Standing on the front lawn of his Waterbury home with his wife and two children, Republican State Sen. Sam S.F. Caligiuri made it official Tuesday and announced his candidacy for the U.S. Senate.
Hoping to unseat U.S. Sen. Chris Dodd, who has held the seat for 30 years, Caligiuri touted his lack of experience as a career politician as one of his strongest assets.
“Senator Christopher Dodd has failed us in many ways, but ultimately I’m not running this race to run against Chris Dodd, I’m running for the United States Senate to take us into the future and away from what Chris Dodd has come to represent,” Caligiuri said in his opening remarks. “I’m willing to change Washington in ways career politicians simply cannot do.”
Caligiuri was a member of the Waterbury Board of Alderman from 1997 to 2002 and served as the board’s president, as well as acting mayor until January 2002. He is currently in his second term as a state senator and is an attorney with the law firm Day Pitney in Hartford.
Caligiuri, 43, said he was seven years old when Dodd was first elected to office. Caligiuri was 14 years old when Dodd was elected to his first term as US Senator.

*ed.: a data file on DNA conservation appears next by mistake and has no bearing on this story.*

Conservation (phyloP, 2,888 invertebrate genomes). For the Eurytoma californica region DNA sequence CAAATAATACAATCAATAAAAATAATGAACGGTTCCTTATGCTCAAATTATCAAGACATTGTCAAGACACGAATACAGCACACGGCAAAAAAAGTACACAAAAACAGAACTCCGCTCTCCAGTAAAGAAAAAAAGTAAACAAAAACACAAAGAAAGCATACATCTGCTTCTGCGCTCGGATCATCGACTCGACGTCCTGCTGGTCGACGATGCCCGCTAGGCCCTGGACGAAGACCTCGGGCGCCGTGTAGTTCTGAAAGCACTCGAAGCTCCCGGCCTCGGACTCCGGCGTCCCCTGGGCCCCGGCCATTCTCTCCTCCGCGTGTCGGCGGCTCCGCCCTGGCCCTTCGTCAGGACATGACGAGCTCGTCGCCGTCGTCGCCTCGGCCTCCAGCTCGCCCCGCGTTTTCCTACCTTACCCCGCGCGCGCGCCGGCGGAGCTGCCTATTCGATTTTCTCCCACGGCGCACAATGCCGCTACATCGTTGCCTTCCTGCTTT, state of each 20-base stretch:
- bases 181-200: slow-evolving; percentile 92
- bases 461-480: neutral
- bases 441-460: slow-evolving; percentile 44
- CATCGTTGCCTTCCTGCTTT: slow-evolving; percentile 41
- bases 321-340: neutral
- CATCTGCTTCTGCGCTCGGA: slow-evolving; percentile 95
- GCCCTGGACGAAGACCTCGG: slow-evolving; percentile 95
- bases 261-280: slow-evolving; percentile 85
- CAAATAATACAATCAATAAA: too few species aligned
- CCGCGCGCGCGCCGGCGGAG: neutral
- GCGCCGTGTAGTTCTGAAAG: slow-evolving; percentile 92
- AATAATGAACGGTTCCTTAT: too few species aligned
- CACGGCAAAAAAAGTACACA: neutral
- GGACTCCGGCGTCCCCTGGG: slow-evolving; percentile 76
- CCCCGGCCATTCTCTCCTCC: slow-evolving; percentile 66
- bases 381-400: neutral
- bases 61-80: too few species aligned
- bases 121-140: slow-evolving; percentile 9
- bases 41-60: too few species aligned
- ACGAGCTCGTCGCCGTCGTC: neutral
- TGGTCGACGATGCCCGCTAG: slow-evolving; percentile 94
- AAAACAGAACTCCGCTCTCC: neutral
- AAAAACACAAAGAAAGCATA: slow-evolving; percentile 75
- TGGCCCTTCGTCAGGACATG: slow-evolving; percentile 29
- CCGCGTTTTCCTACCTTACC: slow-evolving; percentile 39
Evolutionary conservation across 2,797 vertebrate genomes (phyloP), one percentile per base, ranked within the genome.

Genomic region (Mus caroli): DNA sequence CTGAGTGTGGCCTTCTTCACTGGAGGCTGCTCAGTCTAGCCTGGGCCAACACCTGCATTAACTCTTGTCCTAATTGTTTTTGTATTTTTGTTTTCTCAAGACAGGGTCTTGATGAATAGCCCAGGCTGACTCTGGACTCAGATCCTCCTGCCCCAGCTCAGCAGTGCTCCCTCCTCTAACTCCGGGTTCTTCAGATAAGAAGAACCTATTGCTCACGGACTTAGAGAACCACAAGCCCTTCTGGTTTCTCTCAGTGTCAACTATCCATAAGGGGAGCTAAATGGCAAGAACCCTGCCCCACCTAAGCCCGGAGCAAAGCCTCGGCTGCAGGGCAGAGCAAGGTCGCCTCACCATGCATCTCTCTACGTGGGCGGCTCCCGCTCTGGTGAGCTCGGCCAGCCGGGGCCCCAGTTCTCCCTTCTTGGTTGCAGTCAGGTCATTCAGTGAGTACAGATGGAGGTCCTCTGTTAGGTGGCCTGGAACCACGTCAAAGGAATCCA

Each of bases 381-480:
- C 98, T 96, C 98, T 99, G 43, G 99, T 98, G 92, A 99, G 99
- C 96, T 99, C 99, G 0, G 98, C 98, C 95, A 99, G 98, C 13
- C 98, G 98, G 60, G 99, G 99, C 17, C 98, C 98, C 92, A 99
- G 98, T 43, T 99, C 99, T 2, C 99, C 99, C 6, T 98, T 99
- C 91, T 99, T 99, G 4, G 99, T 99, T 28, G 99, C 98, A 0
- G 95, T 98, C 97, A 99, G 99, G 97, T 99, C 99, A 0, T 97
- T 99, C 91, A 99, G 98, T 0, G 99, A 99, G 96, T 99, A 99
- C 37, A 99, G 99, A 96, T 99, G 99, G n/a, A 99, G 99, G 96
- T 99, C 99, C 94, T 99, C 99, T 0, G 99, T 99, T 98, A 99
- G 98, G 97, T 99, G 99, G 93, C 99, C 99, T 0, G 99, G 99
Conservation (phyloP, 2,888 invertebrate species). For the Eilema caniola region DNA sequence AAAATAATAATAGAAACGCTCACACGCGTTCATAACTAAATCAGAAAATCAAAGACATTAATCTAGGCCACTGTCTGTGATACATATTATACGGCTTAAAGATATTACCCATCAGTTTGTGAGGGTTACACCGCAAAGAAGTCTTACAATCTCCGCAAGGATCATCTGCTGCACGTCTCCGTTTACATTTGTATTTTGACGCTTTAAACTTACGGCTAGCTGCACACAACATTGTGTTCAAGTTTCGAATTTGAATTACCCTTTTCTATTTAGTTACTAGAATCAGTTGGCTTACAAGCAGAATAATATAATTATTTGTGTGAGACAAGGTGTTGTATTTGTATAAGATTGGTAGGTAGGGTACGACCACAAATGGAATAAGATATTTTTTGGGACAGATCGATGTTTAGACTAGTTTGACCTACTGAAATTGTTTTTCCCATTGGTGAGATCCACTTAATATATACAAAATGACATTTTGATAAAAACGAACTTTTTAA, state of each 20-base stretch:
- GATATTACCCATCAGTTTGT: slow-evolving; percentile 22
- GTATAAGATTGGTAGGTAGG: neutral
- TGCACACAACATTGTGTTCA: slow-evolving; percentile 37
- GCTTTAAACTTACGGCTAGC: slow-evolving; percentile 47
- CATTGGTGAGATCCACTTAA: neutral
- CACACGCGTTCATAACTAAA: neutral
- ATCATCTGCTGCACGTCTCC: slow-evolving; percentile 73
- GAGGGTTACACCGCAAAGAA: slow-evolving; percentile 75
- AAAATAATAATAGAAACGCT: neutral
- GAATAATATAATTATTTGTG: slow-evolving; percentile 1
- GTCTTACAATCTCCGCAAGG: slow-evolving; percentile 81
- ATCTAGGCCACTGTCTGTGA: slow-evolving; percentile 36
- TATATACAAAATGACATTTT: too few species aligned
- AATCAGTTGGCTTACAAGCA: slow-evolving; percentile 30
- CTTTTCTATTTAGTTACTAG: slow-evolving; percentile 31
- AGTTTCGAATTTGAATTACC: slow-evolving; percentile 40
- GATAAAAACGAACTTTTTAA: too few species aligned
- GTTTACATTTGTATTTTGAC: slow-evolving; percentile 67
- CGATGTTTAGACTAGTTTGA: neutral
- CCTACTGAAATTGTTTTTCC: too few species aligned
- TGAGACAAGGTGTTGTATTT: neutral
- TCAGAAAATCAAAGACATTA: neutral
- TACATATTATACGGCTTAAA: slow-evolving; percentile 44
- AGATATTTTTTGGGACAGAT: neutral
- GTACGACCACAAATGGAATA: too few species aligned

While he believes Dodd has lost his way, Caligiuri said he wasn’t going to impugn the integrity of Connecticut’s senior senator.
“I’m going to stay focused on the issues,” Caligiuri said when answering questions from reporters Tuesday.
When asked if he would accept any money from special interests groups or political action committees, Caligiuri said he hasn’t thought about that yet.
And would he have voted for the recent federal stimulus package? Caligiuri said in his opinion the stimulus was not in the best interest of the American people and he would not have voted for it, in its current form. He said he prefers tax cuts over spending.
But before facing Dodd, Caligiuri will have to defeat fellow Republicans, such as former Congressman Rob Simmons who said he would officially be announcing his candidacy in mid-April, and possibly Tom Foley, former Ambassador to Ireland and Greenwich resident, who has expressed interest in challenging Dodd.
What does he think of his possible Republican opponents?
“I think they’re all honorable people who I admire in many respects,” Caligiuri said. “But at the end of the day this race is going to come down to which one of us is in a best position to make life better for the people in this state.”
“The lack of time in government is something that will give me an ability to bring a fresh, independent thinking approach to the job that I think will allow me to stand out above my fellow Republicans who I admire greatly,” Caligiuri said.